By David McKay Wilson
Yellowstone National Park has emerged as a world-class destination for cross-country skiers who yearn for high-altitude touring in and around the world’s first national park.
On a visit in mid-February, the powder was dry and light – the kind that provides cross-country skiers with plenty of grab for their kick, and a surface of silky smoothness for their glide.
I’d come to Yellowstone, hoping to rediscover the sport I’d learned 40 years ago in Norway. But it had been more than 20 years since I’d done any serious touring on the skinny skis.
The gals at Free Heel and Wheel in West Yellowstone, Mt. put me at ease the moment I walked in door our first morning. The town – simply known to local as “West” – lies on Yellowstone’s western boundary. So the park’s trail system starts a block away at the Riverside Trail, which runs along the Madison River – one of the park’s many waterways that stay ice-free in the deep of winter, warmed by water from the park’s geo-thermal features.
The 2004 decision by the National Park Service to strictly regulate snowmobiles in the park to up to 318 a day, and require the snow sleds to be equipped with cleaner four-stroke engines, has made Yellowstone much more enticing for cross-country skiers.
Leading us into the park was Melissa Alder, one Free Heel’s owners, who with her college chum, Kelli Sanders, founded the shop in 1995 when cross-country had grabbed a toehold on the park’s edge. The shop doubles as a coffee shop, so after our four-mile morning warm-up, we came back for a spicy chicken enchilada and a warm cup of zebra mocha coffee. I then traded in the waxless Rossignols that rent for $20/day for a pair of high-performance Atomics, which Alder promised would add some oomph in my kick that afternoon in the Rendezvous Ski Trails, just down Yellowstone Avenue.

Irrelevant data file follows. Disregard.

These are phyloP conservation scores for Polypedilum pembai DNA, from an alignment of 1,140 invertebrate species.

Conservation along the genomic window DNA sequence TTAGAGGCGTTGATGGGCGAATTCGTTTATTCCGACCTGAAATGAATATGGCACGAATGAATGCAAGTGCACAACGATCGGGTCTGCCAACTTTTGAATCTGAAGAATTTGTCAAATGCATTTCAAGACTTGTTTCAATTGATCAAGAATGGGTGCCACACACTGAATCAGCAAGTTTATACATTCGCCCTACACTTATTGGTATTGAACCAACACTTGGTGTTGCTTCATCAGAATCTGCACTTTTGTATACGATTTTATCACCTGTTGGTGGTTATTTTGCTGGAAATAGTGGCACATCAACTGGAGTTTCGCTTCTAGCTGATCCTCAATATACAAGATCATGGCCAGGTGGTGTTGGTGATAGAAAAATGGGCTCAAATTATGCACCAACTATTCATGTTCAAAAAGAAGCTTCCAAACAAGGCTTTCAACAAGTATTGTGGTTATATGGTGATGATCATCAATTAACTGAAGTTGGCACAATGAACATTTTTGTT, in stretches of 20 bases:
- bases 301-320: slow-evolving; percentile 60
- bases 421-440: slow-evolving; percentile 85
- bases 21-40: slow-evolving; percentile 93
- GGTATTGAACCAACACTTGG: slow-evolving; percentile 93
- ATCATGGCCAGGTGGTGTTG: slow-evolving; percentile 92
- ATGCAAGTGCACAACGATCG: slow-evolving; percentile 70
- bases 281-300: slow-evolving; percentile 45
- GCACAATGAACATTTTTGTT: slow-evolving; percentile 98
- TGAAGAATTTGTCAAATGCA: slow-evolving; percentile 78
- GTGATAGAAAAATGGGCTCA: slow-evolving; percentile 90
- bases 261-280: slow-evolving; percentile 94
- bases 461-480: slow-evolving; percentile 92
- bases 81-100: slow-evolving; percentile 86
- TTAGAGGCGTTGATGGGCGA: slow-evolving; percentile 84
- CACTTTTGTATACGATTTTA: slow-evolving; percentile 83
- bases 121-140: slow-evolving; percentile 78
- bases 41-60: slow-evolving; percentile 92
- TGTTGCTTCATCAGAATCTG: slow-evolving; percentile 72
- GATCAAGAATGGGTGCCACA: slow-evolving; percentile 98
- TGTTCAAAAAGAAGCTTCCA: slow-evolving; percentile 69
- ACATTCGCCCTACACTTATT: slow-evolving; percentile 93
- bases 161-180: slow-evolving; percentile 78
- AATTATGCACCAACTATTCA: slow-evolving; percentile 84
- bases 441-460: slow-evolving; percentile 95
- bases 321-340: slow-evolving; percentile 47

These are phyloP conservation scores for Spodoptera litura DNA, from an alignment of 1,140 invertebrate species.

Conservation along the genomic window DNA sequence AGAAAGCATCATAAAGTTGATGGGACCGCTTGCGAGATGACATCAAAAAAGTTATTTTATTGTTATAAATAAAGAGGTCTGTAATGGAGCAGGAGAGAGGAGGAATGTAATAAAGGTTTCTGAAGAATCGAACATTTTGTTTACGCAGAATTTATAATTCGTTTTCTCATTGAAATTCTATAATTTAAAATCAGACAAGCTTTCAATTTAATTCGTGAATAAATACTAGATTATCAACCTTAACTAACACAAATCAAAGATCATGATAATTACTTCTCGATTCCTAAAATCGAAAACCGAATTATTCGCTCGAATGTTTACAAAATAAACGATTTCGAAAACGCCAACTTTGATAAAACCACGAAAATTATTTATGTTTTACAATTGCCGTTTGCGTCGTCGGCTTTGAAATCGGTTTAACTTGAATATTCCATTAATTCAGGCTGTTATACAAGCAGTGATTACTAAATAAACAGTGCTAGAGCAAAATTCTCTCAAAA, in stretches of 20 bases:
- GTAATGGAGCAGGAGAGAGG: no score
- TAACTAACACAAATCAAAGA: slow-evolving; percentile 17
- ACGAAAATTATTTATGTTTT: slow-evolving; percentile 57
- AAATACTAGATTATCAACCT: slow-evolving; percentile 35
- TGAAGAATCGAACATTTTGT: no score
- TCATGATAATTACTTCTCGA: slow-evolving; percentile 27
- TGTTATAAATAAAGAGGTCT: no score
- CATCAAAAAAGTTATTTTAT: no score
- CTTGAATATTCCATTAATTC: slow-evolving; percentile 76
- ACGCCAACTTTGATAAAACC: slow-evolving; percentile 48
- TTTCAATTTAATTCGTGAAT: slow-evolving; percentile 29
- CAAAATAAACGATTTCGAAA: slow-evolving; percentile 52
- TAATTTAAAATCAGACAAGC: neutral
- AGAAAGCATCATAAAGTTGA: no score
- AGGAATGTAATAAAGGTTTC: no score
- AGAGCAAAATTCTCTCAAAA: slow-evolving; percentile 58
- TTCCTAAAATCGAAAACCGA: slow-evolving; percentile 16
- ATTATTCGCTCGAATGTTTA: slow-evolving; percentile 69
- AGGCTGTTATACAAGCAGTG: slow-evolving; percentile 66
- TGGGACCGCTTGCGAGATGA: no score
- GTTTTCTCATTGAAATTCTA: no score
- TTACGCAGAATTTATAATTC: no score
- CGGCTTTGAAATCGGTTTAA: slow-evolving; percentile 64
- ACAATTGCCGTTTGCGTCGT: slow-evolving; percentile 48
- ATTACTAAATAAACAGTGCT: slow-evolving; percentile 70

The trails are known for some of North America’s earliest snow, and during Thanksgiving week, draw up to 3,000 skiers for a weeklong festival that kicks off the season for racers who descend on West Yellowstone to train. That festival also draws families and recreational skiers for clinics and the continent’s premier late-fall skiing. The Yellowstone Rendezvous Race in early March, part of the American Ski Marathon series, draws another huge weekend crowd. And while the event ends the race season, the trails typically stay open through May.
The Rendezvous Trails wind through rolling terrain, the kind that’s just right for cross-country skiing. You have to work a bit on a few uphills, but the downhill sections aren’t so steep as to cause issues. At Rendezvous, in a forest of lodge-pole pine, I rediscovered the wonder of the cross-country rhythm – letting the kick drive me forward, feeling the pole plant, not rushing the motion to find the sweet-spot of the glide.
We reconnoitered at Rendezvous the next day, joining 140 others for the second annual Taste of the Trails event, which featured tasty offerings on food stops along the trails – dates wrapped in bacon, a savory tomato-dill soup, hearty quinoa salad, and the Blondie I felt I’d earned for dessert after skiing 10 kilometers that day.